By Kay Ledbetter
Extreme weather conditions could sprout weed problems this spring
This spring, you may have a few surprises waiting in pastures, especially if you’ve had to bring in outside feed and hay to feed the herd this winter.
Barron Rector, Texas AgriLife Extension range specialist, says that after this year’s drought, wildfires and tons of imported hay, there may be a lot more weeds for landowners to deal with. Some could be invasive species or even toxic.
"The soundest way to control weeds is to prevent the invasion, which means we must understand the biology, limit the movement, understand the human behavior and actions that can cause the spread, and understand the pathways for its introduction," he says.
Some plants may be desirable in one location but a weed in another. "Our major problem with land management today is our inability to recognize an invasive plant species and deal with it accordingly," Rector says. "This sets up a potential problem because interstate commerce of hay is not regulated. There’s no one at the state line to inspect hay for foreign and invasive plants. Many landowners and livestock producers could be setting themselves up for weeds they’ve never seen and introduce potentially invasive plants."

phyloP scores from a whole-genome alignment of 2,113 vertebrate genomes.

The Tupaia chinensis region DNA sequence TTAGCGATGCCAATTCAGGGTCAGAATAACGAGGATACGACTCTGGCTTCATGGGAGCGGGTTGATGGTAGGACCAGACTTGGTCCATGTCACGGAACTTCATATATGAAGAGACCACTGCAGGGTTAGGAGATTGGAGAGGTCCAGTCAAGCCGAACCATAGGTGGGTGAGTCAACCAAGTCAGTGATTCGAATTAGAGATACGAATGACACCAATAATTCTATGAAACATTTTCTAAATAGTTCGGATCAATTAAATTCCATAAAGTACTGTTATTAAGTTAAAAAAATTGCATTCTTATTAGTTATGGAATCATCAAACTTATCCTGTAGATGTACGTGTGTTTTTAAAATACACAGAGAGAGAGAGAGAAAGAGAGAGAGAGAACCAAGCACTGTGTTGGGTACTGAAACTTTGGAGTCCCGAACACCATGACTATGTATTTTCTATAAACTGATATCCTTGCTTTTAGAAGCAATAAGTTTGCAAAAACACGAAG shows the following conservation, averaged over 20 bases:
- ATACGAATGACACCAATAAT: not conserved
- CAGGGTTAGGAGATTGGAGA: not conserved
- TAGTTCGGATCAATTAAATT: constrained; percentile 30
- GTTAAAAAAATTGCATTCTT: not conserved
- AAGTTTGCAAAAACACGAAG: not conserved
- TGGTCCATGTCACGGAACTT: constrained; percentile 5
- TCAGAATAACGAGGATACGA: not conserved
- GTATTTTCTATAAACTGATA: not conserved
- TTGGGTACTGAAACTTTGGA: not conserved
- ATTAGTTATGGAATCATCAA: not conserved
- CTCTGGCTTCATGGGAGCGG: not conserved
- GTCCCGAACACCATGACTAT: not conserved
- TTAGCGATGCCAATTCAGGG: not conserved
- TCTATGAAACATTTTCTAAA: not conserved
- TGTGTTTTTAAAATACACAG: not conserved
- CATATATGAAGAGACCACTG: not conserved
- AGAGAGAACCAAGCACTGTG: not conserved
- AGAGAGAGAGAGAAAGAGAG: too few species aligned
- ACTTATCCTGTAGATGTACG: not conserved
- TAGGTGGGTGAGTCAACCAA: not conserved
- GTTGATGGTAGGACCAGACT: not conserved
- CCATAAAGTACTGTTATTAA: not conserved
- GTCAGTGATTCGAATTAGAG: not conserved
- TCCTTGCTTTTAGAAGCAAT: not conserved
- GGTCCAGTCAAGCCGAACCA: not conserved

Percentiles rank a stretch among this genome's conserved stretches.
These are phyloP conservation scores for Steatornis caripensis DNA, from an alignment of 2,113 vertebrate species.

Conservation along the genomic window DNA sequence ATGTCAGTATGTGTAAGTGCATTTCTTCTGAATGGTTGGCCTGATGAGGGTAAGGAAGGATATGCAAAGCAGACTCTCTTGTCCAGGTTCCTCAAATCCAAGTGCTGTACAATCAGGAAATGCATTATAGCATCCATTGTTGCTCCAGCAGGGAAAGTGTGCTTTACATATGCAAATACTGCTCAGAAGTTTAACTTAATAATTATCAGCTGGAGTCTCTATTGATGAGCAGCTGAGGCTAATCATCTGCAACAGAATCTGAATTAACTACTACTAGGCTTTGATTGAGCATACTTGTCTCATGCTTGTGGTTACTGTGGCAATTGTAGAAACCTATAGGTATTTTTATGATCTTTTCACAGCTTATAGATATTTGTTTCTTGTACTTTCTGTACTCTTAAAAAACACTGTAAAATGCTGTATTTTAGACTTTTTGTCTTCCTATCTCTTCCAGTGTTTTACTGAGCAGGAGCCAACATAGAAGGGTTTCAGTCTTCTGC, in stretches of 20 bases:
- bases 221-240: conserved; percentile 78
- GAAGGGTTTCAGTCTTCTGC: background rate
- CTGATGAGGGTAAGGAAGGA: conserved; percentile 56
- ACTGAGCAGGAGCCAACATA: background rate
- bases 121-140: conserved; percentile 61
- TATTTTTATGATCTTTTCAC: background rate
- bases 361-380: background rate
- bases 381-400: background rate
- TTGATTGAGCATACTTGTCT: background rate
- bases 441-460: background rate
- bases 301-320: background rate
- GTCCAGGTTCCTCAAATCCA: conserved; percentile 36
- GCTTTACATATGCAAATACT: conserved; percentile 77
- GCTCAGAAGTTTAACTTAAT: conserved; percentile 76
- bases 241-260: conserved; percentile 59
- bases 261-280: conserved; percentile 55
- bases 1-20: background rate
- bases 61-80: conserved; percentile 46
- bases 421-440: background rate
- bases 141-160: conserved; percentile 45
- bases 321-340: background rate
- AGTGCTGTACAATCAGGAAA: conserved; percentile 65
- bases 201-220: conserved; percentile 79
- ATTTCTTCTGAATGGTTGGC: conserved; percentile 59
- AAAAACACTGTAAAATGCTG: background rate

Be ready. Rector says there are several things a landowner can do to prevent problems. "The first is to be aware of what invasive plants occur in the area you bought the hay," he says. "Know what they look like."
Each state has an invasive plant website or can be found on USDA’s Invasive and Noxious Weeds list at http://plants.usda.gov/java/noxiousDriver.
Then start scouting in March. "If it is a warm-season annual, it will be germinating then," Rector says. In general, annual weeds are treated with chemicals when they are 3" to 6" tall. It is important to know what the plant looks like in the seedling, rosette and early vegetative stages
because that is when the chemicals and management practices are the cheapest.
"By the time most weeds are flowering and setting seed, it is too late to use a chemical to control most annual plants," Rector says.
"Try to limit the areas where you feed hay and not spread it all over your ranch. And then continually go back and look at where you fed hay in future years," he says. "With continued drought, those seeds may sit in the soil for several years before they emerge."